By now, most people have heard about the new edition of The Adventures of Huckleberry Finn being released next month. In it, the n-word has been slashed 219 times and replaced by “slave.” Discussions over this edition have been loud, particularly in literary and education circles. Erasing the n-word would, theoretically, free teachers to teach Huck Finn again. After all, year after year, the novel appears on the American Library Association’s list of most frequently challenged or banned books.
But what have we heard from our young people about this issue?
On our first day back from winter break, I challenged my students to read about the controversy and then to enter the debate. This year, they have already read Of Mice and Men, in which the character Crooks is victimized with the slur. We are about to begin To Kill a Mockingbird, which is often challenged for its use of the n-word.
I teach in a community in which books have not been banned—at least so far. For this debate, I asked my students many questions, among them, “If I could have given you a copy of Of Mice and Men that did not have the n-word, should I have done so?”
“Absolutely not,” was the sentiment of the majority of my eighth-grade students of all races. Leave Mark Twain alone. And John Steinbeck. And Harper Lee. We are mature. We have heard worse. We trust our teachers to put the word in context, to teach about the word.
My students seem to understand the danger inherent in fiddling with history. Perhaps Andrew explained this best.
“…the n-word being replaced with slave, slave being replaced with servant, servant being replaced with assistant, assistant being replaced with secretary, and, before you know it, there were no slaves.”
Zachary echoed his concerns.
“Tainting Mark Twain’s words would increasingly soften and lighten the load that he is placing on our shoulders, until the shadow of slavery and the use of the ‘n-word’ is a tall tale.”
They are 14-year-olds and want to be treated maturely. They want to be viewed as capable of handling complex texts and emotionally charged words.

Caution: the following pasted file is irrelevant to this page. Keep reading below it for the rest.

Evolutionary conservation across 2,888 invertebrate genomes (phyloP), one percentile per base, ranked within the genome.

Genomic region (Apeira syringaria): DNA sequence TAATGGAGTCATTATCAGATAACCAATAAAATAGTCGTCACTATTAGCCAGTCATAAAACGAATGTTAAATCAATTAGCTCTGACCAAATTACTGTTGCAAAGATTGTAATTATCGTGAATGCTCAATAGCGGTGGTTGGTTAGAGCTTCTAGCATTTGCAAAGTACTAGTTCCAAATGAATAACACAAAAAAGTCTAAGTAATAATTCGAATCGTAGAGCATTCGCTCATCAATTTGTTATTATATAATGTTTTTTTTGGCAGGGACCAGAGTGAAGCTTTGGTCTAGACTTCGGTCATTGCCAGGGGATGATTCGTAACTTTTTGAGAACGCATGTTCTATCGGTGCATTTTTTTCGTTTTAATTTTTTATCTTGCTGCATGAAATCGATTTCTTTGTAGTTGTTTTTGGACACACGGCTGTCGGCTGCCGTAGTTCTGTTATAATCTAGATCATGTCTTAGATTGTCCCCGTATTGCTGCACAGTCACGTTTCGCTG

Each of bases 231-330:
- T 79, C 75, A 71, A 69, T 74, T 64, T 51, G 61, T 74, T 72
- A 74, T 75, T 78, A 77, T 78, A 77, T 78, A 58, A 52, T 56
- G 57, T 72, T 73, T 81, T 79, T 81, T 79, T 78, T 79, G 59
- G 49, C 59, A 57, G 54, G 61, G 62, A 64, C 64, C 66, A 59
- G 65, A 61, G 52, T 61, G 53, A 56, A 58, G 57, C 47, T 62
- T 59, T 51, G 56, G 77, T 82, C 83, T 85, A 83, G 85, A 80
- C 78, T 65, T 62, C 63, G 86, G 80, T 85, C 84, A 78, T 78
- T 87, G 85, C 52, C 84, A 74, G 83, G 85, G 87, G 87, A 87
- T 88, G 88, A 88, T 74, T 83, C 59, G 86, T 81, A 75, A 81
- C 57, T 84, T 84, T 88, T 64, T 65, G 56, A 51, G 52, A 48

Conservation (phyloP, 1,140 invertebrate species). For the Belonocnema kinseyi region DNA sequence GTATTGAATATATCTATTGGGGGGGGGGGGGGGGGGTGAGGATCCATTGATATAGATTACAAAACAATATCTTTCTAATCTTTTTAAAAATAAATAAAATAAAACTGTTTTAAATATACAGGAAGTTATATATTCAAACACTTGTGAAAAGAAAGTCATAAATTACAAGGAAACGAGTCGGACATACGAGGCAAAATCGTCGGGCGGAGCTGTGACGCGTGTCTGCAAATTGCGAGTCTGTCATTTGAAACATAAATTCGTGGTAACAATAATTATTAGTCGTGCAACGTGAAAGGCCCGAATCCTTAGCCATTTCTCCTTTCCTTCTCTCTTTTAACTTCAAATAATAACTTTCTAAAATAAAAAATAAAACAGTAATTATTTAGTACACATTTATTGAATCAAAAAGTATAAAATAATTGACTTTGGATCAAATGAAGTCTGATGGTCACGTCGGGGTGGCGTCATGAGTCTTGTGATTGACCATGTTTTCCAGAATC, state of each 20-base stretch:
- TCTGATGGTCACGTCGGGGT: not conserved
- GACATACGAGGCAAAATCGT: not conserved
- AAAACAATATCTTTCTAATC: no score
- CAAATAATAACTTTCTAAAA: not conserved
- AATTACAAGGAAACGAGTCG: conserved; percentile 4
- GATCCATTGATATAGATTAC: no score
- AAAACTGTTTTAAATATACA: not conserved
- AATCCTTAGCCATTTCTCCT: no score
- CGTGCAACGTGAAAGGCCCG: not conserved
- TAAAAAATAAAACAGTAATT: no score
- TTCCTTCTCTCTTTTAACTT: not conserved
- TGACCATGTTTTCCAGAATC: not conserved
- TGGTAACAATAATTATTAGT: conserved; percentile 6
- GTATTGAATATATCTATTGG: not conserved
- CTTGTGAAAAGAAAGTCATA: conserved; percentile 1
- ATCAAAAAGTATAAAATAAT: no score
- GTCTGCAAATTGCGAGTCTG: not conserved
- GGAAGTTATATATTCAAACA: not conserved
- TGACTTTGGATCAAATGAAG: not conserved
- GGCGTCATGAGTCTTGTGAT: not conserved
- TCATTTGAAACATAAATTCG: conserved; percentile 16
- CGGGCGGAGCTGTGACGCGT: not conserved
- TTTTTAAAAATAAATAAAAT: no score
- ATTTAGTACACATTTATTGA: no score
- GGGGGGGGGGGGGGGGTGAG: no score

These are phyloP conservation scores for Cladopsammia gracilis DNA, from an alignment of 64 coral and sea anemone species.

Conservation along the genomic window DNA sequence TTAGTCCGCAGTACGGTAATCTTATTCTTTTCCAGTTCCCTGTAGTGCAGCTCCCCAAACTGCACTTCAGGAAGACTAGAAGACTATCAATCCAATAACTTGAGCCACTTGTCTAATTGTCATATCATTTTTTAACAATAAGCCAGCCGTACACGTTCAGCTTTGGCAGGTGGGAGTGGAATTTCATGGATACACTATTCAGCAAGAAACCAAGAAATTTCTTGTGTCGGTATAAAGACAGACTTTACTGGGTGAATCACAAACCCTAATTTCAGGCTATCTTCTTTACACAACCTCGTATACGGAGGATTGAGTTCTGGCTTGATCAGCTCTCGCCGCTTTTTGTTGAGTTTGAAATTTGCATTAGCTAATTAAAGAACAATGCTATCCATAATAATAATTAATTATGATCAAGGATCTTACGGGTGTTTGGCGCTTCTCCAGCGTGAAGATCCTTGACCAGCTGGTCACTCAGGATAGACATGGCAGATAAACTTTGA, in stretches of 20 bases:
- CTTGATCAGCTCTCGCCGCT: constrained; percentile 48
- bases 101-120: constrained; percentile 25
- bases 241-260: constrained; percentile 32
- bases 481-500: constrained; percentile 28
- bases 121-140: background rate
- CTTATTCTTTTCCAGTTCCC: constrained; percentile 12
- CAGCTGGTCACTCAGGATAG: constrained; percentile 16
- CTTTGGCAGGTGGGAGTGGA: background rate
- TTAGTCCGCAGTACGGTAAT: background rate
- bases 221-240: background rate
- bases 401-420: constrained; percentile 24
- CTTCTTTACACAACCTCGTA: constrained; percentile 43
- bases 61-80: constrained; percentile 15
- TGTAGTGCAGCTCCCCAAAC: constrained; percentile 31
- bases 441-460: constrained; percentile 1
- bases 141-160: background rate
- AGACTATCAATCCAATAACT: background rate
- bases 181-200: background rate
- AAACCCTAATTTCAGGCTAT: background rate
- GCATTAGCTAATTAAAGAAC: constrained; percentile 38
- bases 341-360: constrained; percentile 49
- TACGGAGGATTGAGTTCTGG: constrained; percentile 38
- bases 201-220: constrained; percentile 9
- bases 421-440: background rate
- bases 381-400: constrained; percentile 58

I feel like cheering when they so eloquently grasp the destructive power of censorship.
But then, I am not a 14-year-old African-American girl, like Jordan.
Jordan does not often offer opinions in class discussion, but in an online forum she boldly stated, “Yes, I do agree with the choice to remove the n-word, because that word makes me feel uncomfortable and makes me want to throw the book in a pit of fire and dance on the ashes!”
I don’t want Jordan to dance on the ashes. I want her to love literature, to feel empowered by it. I want her to read the n-word and understand why the writer used it, to put it in context. But ultimately, I doubt that I will be able to convince Jordan of anything. I suspect that she will feel what she feels—angry and disenfranchised.
Do I ignore Jordan’s pleas because, after all, she is a small voice in an anti-censorship parade? Do we reconcile the tension by offering two stacks of books, one with original versions and one with the “purified” adaptations, allowing students to choose? Do we silence our students (and our parents) and make decisions based solely on our own moral sense of the power of words and purpose of literature?
The removal of the n-word will not begin and end with The Adventures of Huckleberry Finn. So as teachers, we must decide as a matter of philosophy whose voices will reign.
What do you think?
Baker is a middle school language arts teacher in Missouri.